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Wage Inequality Research Paper

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Wage Inequality

The wage gap measures the differences between women’s wages and men’s wages in paid employment in the labor market. It is one of many indicators of gender inequality in a country. The International Labor Organization (ILO) published the study “Global Employment Trends for Women” in 2009, which provides current information about the global wage gap. The assumptions in this study about a decline or increase in the pay gap between women and men depend on the data available and are different between the fields of study and country-specific wage and salary administration. The International Labor Organization identifies the gender pay gap as a globally persistent phenomenon: “Throughout most regions and many occupations, women are paid less money than men for the same job. In a majority of countries, women's wages represent between seventy and ninety per cent of men's wages, with even lower ratios in some Asian and Latin American countries.” (“Global Employment”). I will be addressing the gap in wages only in the United States, not worldwide. The gap in wages in the United States is very persistent and has only declined slightly (“Global Employment”). The history of the gender wage gap, occupational segregation, and gender bias explain where the wage gap has come from and why it is still a persistent issue today.

Awareness for and reformation of the gender wage gap began with The Equal Pay Act of 1963, which was signed by President John F. Kennedy as a part of his “New Frontier” programs. When this law was passed, women were only earning about fifty-nine cents for every dollar that a man earned. Congress passed this law in order to narrow the pay gap, but it mainly focused on the differences between wages between women and men who were doing the same job. It aimed to target the problem of employment discrimination. The Equal Pay Act states that women are entitled to compensation if they receive disparate pay for equal work (Siniscalco, Gary).

The Title VII of the Civils Rights Act of 1964 was passed soon after Congress passed the Equal Pay Act. This act provides more protection against wage discrimination. It prohibits sex discrimination in hiring, promotion, or “with respect to the compensation, terms, conditions, and privileges of employment” (Dworkin, Terry Morehead). This act has a better impact on the wage discrimination because it does not solely focus on equal pay for equal work. Executive Order 11246 also pertains to the wage gap (Anderson, Bernard E.). This order requires contractors to make sure that equal employment opportunities are offered and establishes strict guidelines for the records that must be kept for the actions taken in employment.

After a considerable rise in women's wages during the 1980s, the gain decreased in the 1990s. The 2000s were very up and down. This means that policies and positive measures to enhance pay equity are greatly needed. In order to determine which policies are needed, reasons for the gender pay gap need to be explored.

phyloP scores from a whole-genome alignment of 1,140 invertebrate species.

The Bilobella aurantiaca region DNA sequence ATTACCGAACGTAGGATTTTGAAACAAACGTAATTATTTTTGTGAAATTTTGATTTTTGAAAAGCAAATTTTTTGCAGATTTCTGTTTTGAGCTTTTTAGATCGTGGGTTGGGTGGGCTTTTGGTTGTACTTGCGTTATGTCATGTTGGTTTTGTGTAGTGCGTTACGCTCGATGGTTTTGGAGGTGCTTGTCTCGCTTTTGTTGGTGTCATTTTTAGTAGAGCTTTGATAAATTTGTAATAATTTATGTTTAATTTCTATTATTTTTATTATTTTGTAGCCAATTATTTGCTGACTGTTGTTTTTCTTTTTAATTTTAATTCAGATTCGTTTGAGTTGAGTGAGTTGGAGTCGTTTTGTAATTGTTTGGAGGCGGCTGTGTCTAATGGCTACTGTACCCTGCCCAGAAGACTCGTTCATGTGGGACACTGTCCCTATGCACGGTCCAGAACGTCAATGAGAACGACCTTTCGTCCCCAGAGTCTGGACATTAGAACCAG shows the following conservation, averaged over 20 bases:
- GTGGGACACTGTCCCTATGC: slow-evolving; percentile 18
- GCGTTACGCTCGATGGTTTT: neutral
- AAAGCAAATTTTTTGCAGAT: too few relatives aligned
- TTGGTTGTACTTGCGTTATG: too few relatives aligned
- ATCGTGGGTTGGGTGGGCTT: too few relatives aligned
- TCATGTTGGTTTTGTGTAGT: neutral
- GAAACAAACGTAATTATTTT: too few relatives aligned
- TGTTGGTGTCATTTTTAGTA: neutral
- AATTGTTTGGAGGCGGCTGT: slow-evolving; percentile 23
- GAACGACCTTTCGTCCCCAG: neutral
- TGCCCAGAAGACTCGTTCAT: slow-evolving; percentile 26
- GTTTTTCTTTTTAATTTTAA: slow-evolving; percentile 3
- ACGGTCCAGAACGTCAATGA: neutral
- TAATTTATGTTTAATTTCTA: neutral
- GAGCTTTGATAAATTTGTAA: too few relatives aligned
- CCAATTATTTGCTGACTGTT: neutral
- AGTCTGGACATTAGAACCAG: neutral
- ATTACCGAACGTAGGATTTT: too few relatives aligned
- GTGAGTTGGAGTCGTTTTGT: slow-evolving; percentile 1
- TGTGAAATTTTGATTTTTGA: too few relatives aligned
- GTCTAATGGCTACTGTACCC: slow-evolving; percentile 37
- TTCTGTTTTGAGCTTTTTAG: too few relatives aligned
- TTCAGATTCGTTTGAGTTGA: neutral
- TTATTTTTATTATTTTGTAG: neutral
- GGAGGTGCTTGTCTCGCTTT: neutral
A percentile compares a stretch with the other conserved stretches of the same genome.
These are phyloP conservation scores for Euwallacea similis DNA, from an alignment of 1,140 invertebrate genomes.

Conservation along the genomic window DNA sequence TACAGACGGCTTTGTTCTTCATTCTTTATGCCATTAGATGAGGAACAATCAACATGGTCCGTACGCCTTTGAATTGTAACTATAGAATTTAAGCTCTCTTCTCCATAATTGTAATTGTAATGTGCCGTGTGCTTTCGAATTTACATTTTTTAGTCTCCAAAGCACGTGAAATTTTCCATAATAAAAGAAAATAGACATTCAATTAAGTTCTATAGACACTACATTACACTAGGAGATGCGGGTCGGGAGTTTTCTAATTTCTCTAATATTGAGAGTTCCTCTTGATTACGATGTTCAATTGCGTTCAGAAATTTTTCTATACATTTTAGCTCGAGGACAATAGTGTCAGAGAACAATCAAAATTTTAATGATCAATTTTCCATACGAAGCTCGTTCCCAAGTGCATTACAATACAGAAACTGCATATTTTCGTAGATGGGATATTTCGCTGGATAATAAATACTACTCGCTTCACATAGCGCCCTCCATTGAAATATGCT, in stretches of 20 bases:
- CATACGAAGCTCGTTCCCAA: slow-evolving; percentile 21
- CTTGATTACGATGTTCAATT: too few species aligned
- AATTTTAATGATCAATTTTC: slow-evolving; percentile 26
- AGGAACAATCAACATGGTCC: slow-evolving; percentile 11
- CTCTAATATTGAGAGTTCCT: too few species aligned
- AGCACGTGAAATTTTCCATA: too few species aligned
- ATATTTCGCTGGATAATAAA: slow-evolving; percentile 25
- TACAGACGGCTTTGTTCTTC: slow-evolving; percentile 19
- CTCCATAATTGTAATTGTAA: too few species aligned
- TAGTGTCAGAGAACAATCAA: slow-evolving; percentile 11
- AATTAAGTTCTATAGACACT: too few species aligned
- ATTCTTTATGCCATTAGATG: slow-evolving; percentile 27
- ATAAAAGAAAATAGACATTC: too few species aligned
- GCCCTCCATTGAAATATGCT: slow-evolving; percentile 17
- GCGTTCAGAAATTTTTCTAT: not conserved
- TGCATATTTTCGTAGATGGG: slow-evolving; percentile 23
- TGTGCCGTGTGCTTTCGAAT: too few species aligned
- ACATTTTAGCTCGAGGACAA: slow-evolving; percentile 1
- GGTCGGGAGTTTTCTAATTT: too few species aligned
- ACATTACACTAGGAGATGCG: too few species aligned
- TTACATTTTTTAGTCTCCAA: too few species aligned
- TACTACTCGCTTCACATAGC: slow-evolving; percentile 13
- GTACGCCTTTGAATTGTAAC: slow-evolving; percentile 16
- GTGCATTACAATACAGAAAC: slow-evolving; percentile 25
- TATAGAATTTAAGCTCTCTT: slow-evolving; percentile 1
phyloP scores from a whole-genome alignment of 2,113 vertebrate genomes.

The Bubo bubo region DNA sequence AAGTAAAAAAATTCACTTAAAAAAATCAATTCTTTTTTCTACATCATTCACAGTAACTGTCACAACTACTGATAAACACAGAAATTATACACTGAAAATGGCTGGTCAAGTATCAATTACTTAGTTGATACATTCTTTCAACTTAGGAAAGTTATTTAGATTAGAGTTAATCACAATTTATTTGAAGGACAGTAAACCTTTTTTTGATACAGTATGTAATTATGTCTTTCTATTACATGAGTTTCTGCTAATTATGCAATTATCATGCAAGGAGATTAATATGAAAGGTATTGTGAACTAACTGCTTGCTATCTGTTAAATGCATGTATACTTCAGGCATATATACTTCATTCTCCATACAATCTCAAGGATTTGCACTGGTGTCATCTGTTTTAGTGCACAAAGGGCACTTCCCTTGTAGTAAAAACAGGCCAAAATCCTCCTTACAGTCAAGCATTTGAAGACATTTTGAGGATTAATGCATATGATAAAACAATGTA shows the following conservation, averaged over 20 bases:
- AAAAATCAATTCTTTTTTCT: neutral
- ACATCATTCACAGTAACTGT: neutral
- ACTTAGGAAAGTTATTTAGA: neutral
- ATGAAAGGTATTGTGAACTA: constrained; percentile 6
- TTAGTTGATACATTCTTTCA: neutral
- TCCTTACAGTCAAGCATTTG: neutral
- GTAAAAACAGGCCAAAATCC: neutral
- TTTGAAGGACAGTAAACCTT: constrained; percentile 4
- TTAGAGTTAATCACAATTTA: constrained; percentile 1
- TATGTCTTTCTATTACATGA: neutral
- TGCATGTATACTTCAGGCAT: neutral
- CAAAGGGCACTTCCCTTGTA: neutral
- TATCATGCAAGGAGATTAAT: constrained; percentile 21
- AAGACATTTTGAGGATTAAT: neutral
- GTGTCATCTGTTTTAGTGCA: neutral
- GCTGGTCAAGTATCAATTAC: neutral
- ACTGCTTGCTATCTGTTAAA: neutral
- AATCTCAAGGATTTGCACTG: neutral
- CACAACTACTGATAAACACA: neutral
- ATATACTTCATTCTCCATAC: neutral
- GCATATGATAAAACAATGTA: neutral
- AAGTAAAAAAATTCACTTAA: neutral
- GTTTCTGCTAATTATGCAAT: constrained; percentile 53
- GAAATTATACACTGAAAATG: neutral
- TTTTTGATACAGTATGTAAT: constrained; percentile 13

President Barack Obama promised to further reduce the wage gap between men and women when he ran for re-election in two-thousand and eight. In 2009, Obama signed the Lilly Ledbetter Fait Pay Act, which amended Title VII. In June of two-thousand and thirteen, the White House issued the report “Fifty Years After the Equal Pay Act.” This report provides an overview of the issues of the wage gap and pay bias (Siniscalco, Gary).

Over the past fifty-three years, women have seen a lot of progress, including the shrink in the wage gap today. Women are now earning roughly eighty cents for every man’s dollar. Results from the Panel Study of Income Dynamics (PSID), show that education attainment at the top of the wage distribution are a main factor in the decrease in the wage gap over the years. Work history changes are also a significant part of the change at the bottom of the wage distribution (Kassenboehmer, Sonja C., and Mathias G. Sinning).

Occupational gender segregation is delicate to address with specific actions. According to the International Labor Organization, women represent about forty percent of the worldwide workforce. However, that does not reflect the results when investigating occupational groups within the various sectors: forty-six percent of employed women work in the services sector, thirty-five percent in the agricultural sector and only eighteen percent in the industrial sector (“Global Employment”). Unfortunately, the main fields in which female employees are the most common are also the lower paying occupations. These primarily female fields include secretaries, teachers and nurses. Even within these jobs they are paid less than their male colleagues. Direct discrimination takes place when people who have the same level of education and work experience are treated differently because of their gender. In other words, it means that there are different pay levels for the same work or different job requirements for the same pay level.

There are two main facts to support why women are discriminated against. The first is that a woman’s primary responsibility is for unpaid services such as taking care of children, education and basic family services. So, this seems to place them in similar working areas within the labor market. Some researchers explain the differences in occupations between women and men by using the selection effect. The selection effect states two

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